The ship sailed overnight, so when I woke up at 5:30 AM, the view outside was different. The sun rises at 6 AM on the equator and I was hoping for a nice sunrise. No such luck. It was foggy and cloudy, and I could barely make out the island of Bartolome, not far from where we were moored. There were several other boats moored in the bay, as Bartolome and Pinnacle Rock are one of the top sites to see in the Galapagos Islands.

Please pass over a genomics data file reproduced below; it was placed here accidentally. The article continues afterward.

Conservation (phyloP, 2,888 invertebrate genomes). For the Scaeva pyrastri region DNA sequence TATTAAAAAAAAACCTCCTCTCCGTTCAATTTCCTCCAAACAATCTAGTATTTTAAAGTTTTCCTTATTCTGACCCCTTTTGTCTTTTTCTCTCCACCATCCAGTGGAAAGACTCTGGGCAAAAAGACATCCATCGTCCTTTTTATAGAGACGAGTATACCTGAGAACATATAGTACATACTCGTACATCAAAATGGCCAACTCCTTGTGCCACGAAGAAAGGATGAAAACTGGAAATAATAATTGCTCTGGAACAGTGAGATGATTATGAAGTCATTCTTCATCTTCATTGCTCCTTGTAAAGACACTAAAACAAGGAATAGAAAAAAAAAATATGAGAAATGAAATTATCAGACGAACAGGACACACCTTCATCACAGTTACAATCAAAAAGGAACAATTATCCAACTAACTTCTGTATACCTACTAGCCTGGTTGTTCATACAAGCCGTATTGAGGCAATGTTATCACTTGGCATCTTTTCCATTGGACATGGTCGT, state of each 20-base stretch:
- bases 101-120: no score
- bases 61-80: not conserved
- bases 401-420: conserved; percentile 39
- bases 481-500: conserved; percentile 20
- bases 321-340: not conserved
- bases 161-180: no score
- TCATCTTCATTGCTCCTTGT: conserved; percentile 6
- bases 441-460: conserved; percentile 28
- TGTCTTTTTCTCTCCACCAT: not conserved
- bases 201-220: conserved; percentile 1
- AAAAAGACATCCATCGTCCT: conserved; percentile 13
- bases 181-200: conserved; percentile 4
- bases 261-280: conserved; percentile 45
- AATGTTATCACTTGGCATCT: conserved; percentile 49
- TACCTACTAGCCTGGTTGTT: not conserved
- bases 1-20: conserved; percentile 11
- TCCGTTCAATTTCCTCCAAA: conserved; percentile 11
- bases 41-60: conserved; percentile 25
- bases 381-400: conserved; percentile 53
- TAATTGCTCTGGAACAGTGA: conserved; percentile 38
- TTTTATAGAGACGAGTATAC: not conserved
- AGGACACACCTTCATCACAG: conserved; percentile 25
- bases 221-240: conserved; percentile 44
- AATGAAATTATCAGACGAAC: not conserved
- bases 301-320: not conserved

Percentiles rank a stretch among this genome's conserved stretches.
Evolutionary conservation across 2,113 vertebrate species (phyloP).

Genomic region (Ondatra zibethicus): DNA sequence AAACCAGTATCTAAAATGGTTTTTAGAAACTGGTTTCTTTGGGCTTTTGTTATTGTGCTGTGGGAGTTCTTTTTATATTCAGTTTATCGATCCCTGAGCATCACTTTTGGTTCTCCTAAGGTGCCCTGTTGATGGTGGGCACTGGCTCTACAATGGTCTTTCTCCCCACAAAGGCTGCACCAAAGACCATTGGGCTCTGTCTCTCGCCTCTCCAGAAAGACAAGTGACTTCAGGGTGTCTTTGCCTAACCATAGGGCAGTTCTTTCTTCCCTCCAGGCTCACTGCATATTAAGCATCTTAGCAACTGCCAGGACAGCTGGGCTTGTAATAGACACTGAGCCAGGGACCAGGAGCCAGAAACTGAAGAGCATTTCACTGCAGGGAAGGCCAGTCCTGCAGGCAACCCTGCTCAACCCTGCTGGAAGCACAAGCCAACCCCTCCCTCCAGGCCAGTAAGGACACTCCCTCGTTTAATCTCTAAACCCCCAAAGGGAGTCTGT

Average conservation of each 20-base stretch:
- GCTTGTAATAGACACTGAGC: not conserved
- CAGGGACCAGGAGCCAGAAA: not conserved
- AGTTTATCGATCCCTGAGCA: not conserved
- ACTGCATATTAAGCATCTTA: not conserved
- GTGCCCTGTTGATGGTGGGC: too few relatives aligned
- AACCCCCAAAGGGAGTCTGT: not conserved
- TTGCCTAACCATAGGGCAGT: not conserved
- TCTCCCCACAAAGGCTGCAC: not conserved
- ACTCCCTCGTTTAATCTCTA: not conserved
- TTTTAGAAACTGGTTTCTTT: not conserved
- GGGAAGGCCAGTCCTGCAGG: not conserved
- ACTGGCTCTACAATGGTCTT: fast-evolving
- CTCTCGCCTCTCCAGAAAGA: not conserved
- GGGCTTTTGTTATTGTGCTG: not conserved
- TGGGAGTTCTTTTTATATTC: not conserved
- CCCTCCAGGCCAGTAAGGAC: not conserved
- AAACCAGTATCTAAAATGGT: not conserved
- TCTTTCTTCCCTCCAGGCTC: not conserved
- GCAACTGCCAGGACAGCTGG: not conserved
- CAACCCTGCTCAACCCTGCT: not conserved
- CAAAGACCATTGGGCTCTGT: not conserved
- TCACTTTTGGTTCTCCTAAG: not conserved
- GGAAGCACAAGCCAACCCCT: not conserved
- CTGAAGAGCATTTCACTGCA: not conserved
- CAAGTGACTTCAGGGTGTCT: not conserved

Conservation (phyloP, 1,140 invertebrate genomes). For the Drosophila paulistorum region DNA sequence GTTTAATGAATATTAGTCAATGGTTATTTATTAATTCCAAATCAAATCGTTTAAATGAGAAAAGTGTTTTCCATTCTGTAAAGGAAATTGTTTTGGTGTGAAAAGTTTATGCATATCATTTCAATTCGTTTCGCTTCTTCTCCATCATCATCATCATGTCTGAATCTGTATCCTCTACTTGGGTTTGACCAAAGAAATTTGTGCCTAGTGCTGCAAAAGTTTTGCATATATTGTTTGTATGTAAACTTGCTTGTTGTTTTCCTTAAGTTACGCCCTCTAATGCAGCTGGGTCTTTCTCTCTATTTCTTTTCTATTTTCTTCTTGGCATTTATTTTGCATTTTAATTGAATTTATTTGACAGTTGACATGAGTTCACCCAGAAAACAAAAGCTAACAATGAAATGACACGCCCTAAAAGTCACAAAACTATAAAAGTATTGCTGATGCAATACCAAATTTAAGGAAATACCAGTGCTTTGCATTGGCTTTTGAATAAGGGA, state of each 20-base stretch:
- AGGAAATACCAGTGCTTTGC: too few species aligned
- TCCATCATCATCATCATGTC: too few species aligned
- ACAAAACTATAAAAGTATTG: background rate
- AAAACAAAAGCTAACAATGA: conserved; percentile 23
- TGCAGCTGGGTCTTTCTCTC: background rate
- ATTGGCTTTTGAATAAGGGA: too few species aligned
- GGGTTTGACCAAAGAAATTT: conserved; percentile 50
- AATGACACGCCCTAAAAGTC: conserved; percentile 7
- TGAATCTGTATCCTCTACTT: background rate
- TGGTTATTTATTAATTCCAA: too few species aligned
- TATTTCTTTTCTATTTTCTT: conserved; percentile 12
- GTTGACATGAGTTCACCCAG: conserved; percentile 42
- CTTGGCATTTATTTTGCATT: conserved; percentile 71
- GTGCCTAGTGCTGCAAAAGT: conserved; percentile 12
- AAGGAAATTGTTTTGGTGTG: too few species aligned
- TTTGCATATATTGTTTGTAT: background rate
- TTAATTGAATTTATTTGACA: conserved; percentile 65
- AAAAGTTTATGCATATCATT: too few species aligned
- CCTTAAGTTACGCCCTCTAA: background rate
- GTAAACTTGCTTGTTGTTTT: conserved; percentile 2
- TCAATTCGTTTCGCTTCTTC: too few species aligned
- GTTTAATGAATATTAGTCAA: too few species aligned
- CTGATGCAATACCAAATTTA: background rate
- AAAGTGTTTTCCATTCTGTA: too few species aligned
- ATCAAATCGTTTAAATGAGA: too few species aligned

As I quietly drank my coffee in the pre-dawn light, I watched and listened to the birds and scanned the still waters. I was the only person awake, alone on the aft deck of the boat. Then just 10-15 feet from the boat I saw a fin jutting out from the water, and as it moved closer to the boat I could see the large body of the shark. Shocked, I only got one decent photo, and even that one is a little blurry. Had I been ready, I would have gotten a better one, when the shark was much closer to the boat. I then saw a second shark, and it seemed like they were swimming together. I lost site of them for a while, when two members of the crew gestured to me from the fordeck. They were watching the sharks swim, now near the front of the boat. I took this to mean that this was a rare occurrence, because these guys do this every day, they have seen it all. The shark was fairly large, perhaps 8-10 feet in length. I didn't get a good look at the second one to guess the size. I couldn't help but remember the briefing session with our guide the previous evening. He explains that we would not swim/snorkel at the beach on the other side of the island because they were sharks. Rather we would snorkel off the beach where the boat was moored, joking that "sharks are not allowed on this side". I guess these sharks were breaking the rule. As the daylight increased, I could see the beach where we would snorkel, only a few hours later.